My kid just turned a year old, and I just had the best year of my life.
Hands down, no competition. Incredible. People tell you a lot of things about having a baby, but no one ever told me how much fun it was going to be! Maybe enjoying this year was a conscious choice on my behalf, or maybe I’m just pig-headed. But I’ve been dead set against letting anyone get in the way of my happiness this year and I’m pretty damn proud of myself for that.
Life can feel a little solitary though, when you spend most of your time with a small mammal who doesn’t know how to effectively communicate yet. I’m ready to come back to planet earth, and maybe even get a hobby. I still have things to say and a lot of happiness to share. Now more than ever. I’m not “taking care” of anyone by keeping it all to myself. But let’s be honest, the last thing this world needs is another mom-blog. So forgive me while I try to perfect that compromise and let me dispel some myths about parenthood I’ve heard in the past year while hanging out on cloud nine with my kid.
- The moment a child is born, the mother is also born. False. This is so incorrect in so many ways that it annoys me to even think about it. Motherliness is not born unto you with the child. If you don’t have enough self-awareness to recognize the care giving qualities you already possess, and also have the ability to improve upon them after a child is born, this might be a bumpy road for you.
- Raising a pet is nothing like raising a child. False. To the chagrin of many of my friends, my childless self made many comparisons between babies and dogs. The dog as an eternal toddler. In no way do I regret saying this. Clearly one is a bit more monumental than the other, I’m not trying to be absurd. But there are indeed a lot of similarities. If you need a list please inquire, I will provide you with one.
- You will never feel like you’re doing enough. False. Completely false. I accomplish more in one day than I used to in a week, and I feel fantastic about that. Sometimes I actually stop doing stuff because the thought “you’ve done enough” runs through my head. My kid and I both go to bed each night with a smile on our faces and (insert #sorrynotsorry) that is enough.
- You will not have time to use the bathroom. False. If you do not have time to go to the bathroom you either A: are not using all of your tools correctly (aka cribs, car seats, swings, doors, leashes (this last one is a joke (sort of))) ; or B: are taking entirely too long in the bathroom. It might be time to revamp your routine.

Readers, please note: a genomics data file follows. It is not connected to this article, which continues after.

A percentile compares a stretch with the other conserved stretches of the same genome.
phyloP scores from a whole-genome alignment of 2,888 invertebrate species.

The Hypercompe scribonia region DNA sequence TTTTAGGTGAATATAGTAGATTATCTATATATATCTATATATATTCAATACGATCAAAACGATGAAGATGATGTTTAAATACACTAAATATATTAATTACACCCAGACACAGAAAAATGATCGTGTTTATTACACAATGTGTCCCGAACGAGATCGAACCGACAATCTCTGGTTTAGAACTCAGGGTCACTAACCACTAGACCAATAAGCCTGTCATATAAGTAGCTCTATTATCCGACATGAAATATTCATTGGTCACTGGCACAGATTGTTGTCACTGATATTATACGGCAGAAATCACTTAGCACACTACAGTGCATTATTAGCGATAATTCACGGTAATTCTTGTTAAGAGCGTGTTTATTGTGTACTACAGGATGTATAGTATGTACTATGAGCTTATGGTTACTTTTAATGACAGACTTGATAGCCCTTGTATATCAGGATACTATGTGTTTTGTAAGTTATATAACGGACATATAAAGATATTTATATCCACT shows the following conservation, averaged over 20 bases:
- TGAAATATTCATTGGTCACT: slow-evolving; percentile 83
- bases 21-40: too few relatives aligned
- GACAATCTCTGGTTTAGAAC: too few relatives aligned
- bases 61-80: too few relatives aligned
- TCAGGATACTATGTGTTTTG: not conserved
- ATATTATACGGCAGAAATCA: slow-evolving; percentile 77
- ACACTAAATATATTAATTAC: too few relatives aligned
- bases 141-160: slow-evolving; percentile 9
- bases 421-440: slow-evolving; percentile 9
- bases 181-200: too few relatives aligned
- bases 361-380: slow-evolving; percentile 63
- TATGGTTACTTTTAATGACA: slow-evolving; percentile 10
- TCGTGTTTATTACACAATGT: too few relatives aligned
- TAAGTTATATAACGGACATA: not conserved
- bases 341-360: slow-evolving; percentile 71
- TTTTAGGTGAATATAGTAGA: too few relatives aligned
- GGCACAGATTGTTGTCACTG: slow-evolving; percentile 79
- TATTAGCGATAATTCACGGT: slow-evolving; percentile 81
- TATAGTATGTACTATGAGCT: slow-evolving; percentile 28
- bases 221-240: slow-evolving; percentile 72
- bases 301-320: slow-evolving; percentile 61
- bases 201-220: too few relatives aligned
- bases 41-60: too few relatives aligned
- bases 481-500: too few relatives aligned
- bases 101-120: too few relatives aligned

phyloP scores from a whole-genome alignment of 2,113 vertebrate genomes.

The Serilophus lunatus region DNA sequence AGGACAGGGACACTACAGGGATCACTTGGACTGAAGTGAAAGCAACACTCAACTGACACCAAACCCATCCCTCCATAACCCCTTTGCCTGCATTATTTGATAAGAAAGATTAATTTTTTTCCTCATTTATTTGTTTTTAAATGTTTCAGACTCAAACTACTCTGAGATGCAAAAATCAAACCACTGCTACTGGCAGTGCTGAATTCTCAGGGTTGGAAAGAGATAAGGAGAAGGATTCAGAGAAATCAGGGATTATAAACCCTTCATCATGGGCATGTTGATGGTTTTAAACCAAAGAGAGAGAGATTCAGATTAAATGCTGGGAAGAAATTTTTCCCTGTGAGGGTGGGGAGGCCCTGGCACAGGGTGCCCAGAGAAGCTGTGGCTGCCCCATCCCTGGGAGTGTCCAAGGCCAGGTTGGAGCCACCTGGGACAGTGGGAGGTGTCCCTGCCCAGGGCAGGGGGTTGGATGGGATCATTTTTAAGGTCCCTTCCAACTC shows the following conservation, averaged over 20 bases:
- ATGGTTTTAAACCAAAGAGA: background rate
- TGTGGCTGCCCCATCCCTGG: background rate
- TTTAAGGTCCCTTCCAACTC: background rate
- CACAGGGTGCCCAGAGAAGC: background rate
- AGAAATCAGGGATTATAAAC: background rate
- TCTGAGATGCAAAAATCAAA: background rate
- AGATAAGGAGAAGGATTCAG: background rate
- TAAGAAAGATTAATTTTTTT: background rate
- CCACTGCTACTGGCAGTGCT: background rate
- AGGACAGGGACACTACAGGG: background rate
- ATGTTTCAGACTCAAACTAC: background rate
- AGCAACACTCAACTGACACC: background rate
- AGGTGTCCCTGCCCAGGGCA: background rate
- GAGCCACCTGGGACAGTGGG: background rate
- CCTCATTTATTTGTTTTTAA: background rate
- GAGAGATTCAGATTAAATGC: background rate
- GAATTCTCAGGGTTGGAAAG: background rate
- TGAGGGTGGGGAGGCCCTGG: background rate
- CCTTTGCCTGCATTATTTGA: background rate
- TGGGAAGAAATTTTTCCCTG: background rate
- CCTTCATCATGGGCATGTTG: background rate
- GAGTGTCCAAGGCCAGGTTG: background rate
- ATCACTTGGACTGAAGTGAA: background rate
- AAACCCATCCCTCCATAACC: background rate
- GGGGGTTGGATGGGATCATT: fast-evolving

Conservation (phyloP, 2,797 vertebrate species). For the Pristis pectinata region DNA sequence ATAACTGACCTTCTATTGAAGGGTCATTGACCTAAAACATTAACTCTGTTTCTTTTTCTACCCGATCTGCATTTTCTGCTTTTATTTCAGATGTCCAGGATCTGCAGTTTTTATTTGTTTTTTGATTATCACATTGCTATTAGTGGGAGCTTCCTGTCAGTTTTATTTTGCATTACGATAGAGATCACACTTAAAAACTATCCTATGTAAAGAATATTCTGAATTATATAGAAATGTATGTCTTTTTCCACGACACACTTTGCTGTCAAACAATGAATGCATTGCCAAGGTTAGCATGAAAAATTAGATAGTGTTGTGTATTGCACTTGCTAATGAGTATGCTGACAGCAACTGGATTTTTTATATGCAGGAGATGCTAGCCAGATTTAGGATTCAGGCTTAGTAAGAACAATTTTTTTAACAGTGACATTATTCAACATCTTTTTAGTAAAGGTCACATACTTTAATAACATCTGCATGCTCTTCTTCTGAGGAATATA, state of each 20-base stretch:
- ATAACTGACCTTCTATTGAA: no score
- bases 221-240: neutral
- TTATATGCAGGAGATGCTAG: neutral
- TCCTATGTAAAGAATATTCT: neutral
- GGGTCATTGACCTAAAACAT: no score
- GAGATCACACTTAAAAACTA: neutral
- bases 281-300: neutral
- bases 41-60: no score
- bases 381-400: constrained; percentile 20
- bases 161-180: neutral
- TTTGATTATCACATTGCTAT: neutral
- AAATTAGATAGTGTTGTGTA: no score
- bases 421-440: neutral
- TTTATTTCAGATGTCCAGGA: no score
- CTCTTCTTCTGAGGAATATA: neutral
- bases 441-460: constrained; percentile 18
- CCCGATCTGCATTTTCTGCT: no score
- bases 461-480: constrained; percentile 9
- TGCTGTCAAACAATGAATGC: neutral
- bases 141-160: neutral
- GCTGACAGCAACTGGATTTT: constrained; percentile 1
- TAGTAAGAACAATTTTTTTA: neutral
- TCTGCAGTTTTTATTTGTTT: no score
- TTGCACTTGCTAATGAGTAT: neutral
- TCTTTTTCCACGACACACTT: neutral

- You will lose friends. Here’s a curveball for you. True. Some people respond in… let’s say puzzling… ways to this big change in your life. When someone is unwilling to grow and change with you, then you must move on without them. Forward is simply the only direction available to you right now. Fortunately it is very easy to see what is most important because it is literally staring at you in the face. Smiling, drooling, giggling, burping, and just generally being really cute.
- Maternity leave is not a vacation. False. Maybe not in the traditional sense, sandy beaches and whatnot. But life is what you make of each and every day. If you and your baby are healthy and you want your maternity leave to be a vacation, make it a vacation. No one is stopping you but yourself. Go for walks, go out to breakfast, be a tourist in your own town. Or actually go on a vacation. Why not?
- Everyone will give you advice, but don’t listen to any of it. This one is both true and false. It is true that you will be the recipient of a lot of advice, from both strangers and loved ones. (I once had an in-depth conversation about pacifiers with the cashier at Walgreen’s). Listen to all of it, why wouldn’t you? But you have to know your kid, yourself, and your life well enough to decide what will work for you.